Sometimes there are books that I want to re-read, almost from the first minute after turning the last page. Gladstone’s first novel Three Parts Dead was one of those select few. One of the more original fantasies I had read last year, it easily made my “Top Reads” list. So it was with some surprise that I finished Two Serpents and found myself avoiding it, unwilling to write a review and unwilling to read again. At the end of the book, my reaction was a solid “meh,” and yet there were intriguing parts and interesting characters, so I had a very hard time identifying why it didn’t work as well as Three Parts did. As I (finally) re-read, I think the answer lies in both world-building and narrative.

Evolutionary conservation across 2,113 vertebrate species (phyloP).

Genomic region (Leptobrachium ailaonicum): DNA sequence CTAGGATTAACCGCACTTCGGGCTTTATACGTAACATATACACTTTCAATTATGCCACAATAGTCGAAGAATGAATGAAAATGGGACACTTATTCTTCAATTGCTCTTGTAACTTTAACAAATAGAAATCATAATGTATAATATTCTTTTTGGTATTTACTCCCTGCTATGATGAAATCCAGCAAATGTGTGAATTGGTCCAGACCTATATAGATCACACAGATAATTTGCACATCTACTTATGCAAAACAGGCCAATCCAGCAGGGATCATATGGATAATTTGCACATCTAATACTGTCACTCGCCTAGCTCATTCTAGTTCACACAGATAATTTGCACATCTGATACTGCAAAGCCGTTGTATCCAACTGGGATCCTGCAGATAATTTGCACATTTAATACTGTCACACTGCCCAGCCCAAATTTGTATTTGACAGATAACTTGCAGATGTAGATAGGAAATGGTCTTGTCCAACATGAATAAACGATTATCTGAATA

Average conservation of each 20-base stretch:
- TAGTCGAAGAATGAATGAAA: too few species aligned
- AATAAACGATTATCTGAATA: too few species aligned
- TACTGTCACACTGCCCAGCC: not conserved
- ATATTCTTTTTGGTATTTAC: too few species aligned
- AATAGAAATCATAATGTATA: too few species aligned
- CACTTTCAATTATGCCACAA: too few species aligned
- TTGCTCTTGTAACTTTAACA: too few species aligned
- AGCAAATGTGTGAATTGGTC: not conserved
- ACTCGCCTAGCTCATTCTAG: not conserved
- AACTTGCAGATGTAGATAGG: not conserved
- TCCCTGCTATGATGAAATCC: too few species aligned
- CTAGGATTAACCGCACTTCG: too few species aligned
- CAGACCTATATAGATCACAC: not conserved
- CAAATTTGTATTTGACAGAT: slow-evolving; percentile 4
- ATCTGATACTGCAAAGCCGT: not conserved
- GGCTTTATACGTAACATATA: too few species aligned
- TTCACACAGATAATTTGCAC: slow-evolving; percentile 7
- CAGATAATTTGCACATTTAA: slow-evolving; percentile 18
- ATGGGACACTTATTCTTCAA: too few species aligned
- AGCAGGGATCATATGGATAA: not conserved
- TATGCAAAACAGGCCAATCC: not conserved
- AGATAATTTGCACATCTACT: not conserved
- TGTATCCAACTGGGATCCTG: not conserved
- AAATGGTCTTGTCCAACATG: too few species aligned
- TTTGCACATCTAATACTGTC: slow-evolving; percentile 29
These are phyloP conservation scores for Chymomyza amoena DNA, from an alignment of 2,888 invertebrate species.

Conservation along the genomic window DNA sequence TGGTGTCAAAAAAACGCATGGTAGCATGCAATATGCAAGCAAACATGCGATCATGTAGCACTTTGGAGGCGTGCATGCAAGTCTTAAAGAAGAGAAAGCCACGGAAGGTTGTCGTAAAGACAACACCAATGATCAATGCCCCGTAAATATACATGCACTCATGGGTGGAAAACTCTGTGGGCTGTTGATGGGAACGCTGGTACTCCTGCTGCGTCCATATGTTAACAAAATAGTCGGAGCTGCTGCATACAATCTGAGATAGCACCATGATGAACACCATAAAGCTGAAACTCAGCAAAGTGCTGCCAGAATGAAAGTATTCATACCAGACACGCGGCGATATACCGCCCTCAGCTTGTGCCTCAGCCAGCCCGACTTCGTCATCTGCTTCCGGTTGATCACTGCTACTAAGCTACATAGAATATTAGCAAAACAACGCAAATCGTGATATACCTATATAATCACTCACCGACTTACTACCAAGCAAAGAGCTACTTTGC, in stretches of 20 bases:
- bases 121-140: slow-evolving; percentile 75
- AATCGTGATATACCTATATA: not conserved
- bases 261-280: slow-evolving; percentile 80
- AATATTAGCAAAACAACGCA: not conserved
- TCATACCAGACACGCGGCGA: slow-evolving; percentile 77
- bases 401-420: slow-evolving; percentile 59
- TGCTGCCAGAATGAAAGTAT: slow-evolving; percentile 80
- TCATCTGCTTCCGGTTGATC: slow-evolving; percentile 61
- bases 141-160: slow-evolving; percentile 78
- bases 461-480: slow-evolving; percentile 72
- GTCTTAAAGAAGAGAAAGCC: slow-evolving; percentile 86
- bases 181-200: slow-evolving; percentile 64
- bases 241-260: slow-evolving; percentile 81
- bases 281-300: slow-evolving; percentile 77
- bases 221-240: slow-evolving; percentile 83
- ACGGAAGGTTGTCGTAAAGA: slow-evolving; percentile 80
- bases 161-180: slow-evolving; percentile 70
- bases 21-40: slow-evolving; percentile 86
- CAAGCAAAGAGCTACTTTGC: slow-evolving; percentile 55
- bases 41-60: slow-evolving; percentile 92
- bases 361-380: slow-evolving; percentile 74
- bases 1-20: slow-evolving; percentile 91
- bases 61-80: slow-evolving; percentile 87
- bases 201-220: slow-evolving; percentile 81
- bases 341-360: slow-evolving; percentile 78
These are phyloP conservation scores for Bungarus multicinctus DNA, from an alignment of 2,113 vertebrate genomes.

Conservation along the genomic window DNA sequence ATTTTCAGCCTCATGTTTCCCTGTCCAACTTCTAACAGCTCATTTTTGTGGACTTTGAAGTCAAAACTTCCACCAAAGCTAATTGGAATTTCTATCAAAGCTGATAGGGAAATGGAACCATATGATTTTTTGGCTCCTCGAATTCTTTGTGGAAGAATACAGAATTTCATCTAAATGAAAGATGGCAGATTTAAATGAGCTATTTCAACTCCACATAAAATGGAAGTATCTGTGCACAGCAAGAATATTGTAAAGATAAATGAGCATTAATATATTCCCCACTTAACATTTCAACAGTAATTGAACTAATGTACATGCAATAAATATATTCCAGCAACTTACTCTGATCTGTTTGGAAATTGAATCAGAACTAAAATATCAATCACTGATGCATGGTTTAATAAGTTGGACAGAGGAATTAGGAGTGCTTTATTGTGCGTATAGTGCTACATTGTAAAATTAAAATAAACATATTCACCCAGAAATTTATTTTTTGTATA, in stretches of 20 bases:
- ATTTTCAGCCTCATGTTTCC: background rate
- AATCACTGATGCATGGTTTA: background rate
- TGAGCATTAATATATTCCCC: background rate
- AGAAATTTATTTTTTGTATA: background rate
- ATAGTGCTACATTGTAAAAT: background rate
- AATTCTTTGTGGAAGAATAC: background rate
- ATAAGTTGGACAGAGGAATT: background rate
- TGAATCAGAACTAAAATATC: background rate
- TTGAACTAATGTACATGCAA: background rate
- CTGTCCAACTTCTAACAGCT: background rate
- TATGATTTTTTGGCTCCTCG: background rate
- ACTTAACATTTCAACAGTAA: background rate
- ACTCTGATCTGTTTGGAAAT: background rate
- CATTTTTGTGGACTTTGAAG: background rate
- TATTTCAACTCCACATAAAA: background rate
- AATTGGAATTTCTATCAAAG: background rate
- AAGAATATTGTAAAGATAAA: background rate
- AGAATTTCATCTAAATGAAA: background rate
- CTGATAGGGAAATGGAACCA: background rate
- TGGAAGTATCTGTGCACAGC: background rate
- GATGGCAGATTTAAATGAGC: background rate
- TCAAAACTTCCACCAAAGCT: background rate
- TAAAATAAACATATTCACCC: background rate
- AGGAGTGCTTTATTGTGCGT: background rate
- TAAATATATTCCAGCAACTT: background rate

Gladstone has stated that he admires Terry Pratchett’s Discworld series, which allows readers to enjoy stand-alone stories set in the same world, while sometimes building on prior characters, and he has similar sorts of goals for his world. While I applaud both his sensibility and his effort to sidestep the expectations of epic and urban fantasy readers who clamor for multi-volume story lines, this world feels surprisingly different to the earlier one, and unfortunately similar to modern city, modern era. World-building issues can be tricky in fantasy, especially fantasy set in not-Earth. Clearly, authors draw a number of concepts and logistics from worlds we already know, if only to shorthand the world-building. Most commonly, authors seem to borrow European medieval trappings: agrarian lifestyles, Christian religious structures, limited technology. I’m always intrigued when authors go outside the fantasy ‘norms,’ and Gladstone’s details on a Mayan/Aztec-like culture seemed promising.